PhD, West Virginia University, 1978
The overall goal of our research program was to investigate the interactions of environmental chemicals with leukocytes including polymorphonuclear leukocytes, mononuclear cells and their bone marrow progenitors. Disease endpoints of interest include aplastic anemia, agranulocytosis, leukemia and increased susceptibility to infections and cancer. Agents whose chemico-biological interactions are under investigation include benzene, polycyclic aromatic hydrocarbons, lead and agricultural chemicals. In this regard, our studies have focused in three areas: the bioactivation and molecular interactions of xenobiotics of interest; the biochemical and molecular regulation of myelopoiesis and cell differentiation; and the development of in vitro and in vivo models to provide a mechanistic basis for risk assessment and to develop chemoprotective strategies for myeloid cell toxicity. In order to accomplish the goals of the program we employ a spectrum of analytic, biochemical and molecular approaches including the use of chemilumigenic probing for which the laboratory is noted. This technology is based on the assessment of reactive oxygen by organells and cells. In this regard, our recent studies focus on the assessment and regulation of reactive oxygen by mitochondria.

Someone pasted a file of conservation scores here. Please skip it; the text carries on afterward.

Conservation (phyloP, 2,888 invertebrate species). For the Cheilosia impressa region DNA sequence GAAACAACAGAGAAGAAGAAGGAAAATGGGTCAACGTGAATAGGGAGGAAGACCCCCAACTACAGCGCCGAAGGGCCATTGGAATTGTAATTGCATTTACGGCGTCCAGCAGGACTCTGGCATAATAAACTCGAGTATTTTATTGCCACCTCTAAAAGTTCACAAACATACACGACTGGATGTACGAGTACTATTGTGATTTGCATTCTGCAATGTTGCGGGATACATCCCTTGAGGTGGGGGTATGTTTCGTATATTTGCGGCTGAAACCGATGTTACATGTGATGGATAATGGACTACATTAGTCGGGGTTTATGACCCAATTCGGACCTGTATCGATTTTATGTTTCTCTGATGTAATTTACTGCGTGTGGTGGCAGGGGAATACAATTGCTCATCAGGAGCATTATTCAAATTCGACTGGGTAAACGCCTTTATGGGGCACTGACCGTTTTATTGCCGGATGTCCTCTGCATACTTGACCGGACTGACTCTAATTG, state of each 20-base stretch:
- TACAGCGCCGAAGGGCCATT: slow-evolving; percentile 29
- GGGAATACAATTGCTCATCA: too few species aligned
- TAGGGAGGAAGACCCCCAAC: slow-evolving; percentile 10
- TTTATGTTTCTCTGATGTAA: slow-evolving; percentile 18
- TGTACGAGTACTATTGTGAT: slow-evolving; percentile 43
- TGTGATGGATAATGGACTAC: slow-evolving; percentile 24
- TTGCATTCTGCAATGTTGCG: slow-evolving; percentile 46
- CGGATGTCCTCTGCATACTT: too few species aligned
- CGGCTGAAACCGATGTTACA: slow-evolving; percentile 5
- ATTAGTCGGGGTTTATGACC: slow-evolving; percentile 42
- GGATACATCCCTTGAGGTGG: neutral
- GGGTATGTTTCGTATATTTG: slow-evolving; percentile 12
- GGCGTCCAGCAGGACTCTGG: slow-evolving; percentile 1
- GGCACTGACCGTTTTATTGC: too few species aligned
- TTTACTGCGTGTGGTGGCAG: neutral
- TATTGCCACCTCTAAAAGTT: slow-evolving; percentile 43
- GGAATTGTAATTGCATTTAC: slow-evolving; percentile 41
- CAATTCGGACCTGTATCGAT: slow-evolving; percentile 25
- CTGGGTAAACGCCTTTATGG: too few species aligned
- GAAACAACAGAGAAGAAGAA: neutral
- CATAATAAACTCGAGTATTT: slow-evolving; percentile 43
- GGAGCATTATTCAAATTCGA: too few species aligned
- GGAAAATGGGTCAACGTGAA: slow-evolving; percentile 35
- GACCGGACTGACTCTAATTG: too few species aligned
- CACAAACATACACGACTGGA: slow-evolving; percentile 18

From a translational environmental public health perspective, I am interested in the development and application of plant-derived nutraceuticals in environmental health and disease.
I am also interested in environmental public health education,from K-12 up to the community level .
Honors and Awards
2009,Environmental Justice Partnership, Award in Recognition of Addressing Environmental Health Concerns in Urban Communities;2006, Johns Hopkins Diversity Award; NIGMS Pharmacology Research Associate Fellowship ;CINE1996 award by the Council on Nontheatrical Events ;The New York Festivals 1996 Finalist Award ;Best paper in Toxicological Sciences, 2000. Outstanding Faculty Service Award from the Interaction Community Outreach Program, Bloomberg School of Public Health, 2004